UK-based Packaging giant Rexam has bowed to shareholder pressure to change the length of contracts for newly appointed board of directors in response to criticisms that the current two year contracts are now outdated.
The move comes follows growing demands from shareholders to reduce board of directors employment contracts in an effort to avoid long-serving, under-performing board members draining company resources with their substantial salaries.
Rexam chief executive Rolf Borjesson, credited with the current upturn in fortunes for the company, has decided to go with the shareholders suggestion made at the last Annual General Meeting in May of this year. "We are step-by-step changing to one- year contracts ... because there is a very clear view from shareholders that they only want to see one-year contracts. I have a two- year contract, but that will change," Borjesson said.
The company did however say that it would continue to award two-year contracts to directors who are hired from outside the UK, adding that after the initial contract, one year contracts would then be offered.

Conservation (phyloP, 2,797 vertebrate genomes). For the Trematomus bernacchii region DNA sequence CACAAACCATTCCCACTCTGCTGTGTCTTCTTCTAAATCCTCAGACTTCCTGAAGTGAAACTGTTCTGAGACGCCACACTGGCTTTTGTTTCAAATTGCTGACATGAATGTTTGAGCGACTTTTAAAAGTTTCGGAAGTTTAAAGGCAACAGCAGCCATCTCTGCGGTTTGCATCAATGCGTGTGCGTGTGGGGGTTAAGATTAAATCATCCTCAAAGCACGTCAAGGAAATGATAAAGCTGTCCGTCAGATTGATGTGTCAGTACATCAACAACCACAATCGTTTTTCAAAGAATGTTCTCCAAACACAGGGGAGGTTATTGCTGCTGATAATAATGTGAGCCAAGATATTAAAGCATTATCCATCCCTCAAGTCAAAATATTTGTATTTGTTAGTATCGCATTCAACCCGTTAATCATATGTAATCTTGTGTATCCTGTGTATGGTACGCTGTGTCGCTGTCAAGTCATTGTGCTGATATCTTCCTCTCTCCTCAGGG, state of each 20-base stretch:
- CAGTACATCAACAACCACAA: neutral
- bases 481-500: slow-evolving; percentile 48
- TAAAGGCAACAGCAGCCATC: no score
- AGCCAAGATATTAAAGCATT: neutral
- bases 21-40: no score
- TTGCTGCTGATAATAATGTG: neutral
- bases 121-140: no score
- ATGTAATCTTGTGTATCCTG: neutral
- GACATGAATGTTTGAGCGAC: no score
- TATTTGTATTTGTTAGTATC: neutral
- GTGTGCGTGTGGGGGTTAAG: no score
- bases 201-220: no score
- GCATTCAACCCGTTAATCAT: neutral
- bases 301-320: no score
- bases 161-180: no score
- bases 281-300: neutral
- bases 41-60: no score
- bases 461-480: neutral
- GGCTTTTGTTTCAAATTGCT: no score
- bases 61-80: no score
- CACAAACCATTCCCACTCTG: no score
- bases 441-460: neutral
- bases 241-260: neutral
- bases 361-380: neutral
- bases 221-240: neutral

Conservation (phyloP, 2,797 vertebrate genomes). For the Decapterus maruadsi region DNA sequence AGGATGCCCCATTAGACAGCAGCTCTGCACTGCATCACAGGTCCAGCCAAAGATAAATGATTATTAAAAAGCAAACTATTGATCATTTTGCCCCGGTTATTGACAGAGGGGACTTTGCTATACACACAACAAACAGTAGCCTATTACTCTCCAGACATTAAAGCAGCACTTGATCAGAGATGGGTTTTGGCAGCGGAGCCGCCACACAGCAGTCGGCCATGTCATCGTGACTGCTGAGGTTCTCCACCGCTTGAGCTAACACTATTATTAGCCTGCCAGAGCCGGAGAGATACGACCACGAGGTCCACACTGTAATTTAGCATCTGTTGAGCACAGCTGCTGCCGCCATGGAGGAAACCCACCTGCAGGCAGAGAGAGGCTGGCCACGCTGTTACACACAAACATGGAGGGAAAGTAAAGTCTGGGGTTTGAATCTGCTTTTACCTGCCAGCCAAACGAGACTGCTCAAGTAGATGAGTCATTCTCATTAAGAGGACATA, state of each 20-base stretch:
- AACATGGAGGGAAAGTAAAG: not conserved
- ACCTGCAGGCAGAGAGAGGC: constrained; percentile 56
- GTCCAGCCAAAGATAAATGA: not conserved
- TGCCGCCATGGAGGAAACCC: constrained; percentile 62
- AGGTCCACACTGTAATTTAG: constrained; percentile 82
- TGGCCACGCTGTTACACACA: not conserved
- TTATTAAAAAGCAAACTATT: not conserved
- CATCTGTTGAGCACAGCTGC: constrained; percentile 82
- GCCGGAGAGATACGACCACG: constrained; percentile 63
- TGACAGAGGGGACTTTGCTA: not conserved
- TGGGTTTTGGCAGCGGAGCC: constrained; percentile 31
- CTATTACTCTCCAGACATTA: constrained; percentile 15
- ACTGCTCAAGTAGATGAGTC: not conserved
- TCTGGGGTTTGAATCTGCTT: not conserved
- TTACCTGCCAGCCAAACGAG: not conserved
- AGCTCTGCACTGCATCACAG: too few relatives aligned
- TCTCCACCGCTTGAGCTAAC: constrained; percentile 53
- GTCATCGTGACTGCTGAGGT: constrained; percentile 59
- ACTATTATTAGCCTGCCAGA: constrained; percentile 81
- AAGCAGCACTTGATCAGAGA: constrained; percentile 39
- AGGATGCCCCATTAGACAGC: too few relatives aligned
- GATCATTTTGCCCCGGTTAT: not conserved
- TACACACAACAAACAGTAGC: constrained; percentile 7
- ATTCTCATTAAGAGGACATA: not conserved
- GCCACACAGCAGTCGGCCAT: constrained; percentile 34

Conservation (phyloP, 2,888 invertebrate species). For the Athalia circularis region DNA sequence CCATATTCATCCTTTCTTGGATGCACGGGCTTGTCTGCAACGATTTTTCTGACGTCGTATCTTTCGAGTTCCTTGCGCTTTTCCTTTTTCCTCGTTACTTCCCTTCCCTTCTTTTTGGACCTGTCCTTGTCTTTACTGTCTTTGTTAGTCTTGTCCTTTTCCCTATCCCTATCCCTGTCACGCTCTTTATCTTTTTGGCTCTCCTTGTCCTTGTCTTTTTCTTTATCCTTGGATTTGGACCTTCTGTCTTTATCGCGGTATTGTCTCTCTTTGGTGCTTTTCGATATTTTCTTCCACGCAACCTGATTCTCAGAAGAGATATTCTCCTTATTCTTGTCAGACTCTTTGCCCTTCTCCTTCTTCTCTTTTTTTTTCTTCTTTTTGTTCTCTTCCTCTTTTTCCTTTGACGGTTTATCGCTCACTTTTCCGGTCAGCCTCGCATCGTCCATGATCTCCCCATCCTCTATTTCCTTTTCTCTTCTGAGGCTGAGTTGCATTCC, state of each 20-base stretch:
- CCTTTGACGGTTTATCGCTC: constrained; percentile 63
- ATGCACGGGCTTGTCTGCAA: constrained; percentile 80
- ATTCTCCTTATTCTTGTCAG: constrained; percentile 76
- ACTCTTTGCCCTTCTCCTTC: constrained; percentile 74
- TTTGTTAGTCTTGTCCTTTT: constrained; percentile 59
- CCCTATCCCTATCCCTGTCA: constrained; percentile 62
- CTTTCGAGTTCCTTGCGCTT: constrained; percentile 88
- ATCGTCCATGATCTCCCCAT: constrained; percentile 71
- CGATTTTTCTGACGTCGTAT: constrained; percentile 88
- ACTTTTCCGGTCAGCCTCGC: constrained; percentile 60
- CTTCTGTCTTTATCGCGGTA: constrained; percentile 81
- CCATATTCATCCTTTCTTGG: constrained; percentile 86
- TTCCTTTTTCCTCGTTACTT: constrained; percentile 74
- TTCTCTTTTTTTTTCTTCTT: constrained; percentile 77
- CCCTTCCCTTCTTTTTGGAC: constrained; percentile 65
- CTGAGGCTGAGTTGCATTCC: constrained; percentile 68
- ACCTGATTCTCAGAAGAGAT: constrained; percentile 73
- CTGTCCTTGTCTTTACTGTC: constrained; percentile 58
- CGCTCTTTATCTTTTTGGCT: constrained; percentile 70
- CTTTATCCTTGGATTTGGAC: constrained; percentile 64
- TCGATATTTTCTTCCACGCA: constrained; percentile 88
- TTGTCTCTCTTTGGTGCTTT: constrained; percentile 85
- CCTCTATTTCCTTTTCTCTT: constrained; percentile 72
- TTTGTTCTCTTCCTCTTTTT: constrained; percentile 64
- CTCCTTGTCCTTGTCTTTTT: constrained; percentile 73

In the UK in particular, companies are highly accountable to their shareholders. The entitlement for shareholders - no matter how small their shareholding in the company - to make their opinions known at AGMs can have a major influence on company policy. Recent scandals over 'fat cat' executives receiving huge pay offs despite the continuing under performance of a company has raised awareness of directors' salaries and made it a hotly debated topic, causing many companies to change their means of employment for executive board members.